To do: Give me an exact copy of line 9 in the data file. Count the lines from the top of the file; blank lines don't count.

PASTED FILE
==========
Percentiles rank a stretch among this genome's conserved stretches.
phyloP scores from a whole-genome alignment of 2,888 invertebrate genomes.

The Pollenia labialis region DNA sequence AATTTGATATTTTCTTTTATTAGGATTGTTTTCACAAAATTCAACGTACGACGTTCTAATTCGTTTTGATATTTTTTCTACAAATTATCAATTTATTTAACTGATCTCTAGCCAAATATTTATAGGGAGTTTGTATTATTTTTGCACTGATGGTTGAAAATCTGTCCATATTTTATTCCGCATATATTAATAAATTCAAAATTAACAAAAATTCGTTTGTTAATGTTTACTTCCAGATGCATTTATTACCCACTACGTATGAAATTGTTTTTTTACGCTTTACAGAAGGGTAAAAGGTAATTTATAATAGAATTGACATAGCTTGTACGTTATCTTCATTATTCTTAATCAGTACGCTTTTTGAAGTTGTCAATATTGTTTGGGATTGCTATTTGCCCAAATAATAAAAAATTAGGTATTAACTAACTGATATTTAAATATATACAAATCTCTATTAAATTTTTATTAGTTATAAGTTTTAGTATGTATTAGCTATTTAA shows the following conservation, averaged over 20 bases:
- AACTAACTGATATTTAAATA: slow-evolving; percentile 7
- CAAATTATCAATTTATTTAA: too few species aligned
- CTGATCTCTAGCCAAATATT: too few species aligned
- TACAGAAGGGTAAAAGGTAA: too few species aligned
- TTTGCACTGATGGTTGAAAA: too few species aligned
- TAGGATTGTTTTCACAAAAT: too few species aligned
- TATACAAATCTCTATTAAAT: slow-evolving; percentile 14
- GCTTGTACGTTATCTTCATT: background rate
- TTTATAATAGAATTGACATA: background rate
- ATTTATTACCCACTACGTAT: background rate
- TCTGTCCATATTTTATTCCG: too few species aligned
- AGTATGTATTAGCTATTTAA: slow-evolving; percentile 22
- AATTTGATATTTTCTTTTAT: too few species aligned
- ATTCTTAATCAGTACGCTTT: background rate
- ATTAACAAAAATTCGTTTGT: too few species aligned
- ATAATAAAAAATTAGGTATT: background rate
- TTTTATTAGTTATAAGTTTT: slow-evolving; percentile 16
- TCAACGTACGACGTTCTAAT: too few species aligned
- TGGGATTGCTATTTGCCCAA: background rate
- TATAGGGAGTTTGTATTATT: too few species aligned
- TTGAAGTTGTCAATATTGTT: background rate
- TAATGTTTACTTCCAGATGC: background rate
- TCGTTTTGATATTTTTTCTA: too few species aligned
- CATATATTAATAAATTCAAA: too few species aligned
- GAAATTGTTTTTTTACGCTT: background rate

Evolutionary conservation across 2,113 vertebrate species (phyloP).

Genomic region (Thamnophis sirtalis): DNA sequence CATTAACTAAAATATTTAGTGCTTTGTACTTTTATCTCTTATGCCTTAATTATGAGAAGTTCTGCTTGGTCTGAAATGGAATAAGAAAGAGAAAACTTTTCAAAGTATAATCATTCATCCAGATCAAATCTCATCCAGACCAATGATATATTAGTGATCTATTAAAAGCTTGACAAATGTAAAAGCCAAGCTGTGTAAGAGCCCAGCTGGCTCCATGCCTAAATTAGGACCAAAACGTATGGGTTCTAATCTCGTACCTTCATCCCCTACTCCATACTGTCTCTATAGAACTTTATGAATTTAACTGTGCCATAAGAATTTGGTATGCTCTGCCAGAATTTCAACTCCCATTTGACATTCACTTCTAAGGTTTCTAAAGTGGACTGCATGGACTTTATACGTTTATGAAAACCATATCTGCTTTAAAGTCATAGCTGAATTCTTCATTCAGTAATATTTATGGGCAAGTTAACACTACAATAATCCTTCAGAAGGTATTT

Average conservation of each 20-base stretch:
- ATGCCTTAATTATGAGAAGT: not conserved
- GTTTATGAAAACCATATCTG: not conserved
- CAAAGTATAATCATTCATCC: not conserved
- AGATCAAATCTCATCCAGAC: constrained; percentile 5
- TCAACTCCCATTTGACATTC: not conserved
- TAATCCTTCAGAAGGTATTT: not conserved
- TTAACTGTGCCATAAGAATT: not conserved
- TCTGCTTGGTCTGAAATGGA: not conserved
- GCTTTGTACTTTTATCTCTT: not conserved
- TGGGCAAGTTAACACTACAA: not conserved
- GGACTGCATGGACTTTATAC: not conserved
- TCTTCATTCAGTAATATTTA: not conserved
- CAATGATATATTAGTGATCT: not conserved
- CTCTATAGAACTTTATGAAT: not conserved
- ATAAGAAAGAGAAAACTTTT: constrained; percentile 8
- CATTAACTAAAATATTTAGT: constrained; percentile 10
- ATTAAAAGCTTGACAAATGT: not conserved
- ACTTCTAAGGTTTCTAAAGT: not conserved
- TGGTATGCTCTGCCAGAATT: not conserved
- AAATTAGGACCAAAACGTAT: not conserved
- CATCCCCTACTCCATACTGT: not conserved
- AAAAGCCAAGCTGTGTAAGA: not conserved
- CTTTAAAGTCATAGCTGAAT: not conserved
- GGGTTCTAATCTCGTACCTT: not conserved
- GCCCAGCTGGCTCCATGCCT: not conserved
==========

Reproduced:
- TAGGATTGTTTTCACAAAAT: too few species aligned